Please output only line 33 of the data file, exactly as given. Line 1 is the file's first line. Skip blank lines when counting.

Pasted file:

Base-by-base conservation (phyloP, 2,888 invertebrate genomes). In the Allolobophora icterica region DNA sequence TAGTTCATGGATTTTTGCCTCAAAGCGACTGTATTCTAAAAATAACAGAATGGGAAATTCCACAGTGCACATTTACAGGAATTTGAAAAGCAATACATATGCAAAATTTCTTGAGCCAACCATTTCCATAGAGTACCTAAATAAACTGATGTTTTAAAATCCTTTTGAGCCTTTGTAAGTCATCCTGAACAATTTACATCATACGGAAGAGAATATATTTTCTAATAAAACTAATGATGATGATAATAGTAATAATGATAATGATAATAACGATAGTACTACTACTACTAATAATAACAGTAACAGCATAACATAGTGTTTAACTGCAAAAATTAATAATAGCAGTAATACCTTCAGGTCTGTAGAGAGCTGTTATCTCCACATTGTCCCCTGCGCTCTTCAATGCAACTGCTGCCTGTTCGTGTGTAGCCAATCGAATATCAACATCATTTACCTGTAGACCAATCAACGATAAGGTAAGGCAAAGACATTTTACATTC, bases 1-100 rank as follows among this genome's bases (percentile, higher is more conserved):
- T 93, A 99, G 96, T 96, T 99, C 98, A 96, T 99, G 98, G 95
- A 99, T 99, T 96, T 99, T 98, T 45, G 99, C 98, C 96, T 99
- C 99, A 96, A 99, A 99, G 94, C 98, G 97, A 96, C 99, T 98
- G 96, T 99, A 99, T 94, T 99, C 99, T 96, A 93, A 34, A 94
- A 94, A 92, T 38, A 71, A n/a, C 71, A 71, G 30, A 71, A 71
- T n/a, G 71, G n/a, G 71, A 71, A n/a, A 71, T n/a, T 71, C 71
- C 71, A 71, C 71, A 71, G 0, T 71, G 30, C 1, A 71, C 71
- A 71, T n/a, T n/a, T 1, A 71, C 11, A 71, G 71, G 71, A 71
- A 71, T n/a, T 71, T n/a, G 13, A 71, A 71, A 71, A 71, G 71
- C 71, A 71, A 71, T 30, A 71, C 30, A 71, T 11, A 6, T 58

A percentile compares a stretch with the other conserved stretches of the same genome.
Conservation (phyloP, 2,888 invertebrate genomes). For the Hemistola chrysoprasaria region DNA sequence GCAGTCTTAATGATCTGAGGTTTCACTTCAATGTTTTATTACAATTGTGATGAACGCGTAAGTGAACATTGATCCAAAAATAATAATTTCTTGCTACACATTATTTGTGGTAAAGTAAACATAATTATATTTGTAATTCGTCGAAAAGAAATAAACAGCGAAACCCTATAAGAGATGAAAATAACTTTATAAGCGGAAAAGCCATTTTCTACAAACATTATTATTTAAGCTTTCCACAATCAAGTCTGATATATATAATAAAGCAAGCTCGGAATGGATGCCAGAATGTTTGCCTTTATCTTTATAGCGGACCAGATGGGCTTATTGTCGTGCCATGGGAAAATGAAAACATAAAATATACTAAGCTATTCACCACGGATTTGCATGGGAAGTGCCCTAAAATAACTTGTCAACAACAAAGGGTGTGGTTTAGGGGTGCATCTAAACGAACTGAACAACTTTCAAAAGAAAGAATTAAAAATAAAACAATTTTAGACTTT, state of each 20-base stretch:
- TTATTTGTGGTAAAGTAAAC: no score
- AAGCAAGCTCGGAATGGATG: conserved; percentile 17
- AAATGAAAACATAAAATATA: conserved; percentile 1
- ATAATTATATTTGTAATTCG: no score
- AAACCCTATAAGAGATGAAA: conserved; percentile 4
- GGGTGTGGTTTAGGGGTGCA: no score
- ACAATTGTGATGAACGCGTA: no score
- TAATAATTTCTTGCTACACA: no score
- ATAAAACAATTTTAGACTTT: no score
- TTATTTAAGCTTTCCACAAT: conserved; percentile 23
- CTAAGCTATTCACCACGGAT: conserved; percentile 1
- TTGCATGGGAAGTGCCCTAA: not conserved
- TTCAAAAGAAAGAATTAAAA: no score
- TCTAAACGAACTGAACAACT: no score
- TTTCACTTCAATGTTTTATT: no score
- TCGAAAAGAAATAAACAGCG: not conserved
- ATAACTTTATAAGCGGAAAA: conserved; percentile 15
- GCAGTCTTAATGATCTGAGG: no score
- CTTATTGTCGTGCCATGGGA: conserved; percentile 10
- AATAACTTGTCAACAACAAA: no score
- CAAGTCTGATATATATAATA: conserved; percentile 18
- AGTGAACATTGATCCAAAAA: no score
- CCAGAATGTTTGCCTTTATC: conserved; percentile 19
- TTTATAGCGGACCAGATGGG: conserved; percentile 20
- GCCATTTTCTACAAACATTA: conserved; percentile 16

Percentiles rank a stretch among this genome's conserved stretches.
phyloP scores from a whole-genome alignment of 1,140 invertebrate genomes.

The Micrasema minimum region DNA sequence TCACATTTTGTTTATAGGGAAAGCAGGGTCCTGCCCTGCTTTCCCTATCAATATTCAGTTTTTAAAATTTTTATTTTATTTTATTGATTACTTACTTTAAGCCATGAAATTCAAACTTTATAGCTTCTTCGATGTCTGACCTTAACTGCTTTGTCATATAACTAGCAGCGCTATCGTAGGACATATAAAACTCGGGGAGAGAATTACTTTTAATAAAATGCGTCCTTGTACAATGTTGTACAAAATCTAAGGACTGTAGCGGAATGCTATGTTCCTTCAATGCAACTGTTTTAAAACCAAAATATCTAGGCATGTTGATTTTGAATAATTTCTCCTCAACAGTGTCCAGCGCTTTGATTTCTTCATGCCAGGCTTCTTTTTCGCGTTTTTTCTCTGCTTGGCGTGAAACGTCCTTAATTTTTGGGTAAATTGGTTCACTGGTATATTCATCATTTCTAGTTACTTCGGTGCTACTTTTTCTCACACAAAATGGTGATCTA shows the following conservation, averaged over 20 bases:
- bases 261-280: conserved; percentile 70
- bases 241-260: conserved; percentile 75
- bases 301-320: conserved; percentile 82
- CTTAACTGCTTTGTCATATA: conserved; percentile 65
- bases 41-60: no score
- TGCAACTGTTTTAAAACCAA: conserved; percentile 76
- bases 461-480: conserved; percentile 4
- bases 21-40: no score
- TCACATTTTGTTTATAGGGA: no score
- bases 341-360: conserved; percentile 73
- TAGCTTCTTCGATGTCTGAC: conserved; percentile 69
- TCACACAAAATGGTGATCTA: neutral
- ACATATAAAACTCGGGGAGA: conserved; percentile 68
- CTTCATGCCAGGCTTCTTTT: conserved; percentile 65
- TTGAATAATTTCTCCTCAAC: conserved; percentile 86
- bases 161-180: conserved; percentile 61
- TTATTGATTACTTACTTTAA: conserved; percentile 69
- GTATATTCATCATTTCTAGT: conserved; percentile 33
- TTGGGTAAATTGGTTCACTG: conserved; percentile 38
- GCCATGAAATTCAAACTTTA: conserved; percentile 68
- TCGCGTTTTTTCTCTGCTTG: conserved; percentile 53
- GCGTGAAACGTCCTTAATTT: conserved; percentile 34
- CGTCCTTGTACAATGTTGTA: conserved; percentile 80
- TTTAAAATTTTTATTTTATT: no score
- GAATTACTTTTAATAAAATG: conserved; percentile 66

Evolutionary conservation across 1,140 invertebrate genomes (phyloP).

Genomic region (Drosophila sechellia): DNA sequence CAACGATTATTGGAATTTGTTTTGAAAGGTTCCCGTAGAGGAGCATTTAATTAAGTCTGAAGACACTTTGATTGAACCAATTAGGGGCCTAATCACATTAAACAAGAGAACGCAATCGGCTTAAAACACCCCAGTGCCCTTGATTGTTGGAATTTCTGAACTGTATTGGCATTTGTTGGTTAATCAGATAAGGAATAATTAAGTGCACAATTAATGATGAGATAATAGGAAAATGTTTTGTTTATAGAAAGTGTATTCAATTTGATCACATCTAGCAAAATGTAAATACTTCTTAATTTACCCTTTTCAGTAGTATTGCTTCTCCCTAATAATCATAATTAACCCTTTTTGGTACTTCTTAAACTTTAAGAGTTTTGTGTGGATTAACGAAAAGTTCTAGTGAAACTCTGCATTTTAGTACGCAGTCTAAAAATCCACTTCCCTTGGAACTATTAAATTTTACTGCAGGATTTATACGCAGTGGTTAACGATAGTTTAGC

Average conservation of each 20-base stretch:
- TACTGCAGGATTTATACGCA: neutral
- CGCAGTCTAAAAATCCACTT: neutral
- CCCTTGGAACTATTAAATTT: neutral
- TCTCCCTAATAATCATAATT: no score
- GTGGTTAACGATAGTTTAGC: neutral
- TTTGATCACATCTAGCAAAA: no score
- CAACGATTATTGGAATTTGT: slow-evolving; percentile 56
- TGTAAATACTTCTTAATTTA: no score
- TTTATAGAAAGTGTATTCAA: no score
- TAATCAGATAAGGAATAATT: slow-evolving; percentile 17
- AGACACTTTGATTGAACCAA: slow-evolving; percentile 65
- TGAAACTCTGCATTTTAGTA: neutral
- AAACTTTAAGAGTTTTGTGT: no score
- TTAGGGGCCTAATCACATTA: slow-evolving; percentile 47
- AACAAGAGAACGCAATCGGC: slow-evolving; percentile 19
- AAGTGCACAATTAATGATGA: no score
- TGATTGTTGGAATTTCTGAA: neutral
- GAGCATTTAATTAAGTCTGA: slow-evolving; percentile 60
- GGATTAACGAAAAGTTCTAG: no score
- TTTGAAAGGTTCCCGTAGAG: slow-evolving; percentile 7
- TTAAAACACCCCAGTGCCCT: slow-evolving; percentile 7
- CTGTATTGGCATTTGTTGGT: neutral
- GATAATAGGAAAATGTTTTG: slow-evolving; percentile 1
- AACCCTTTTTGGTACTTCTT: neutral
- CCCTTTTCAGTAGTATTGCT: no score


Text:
- AATAACTTGTCAACAACAAA: no score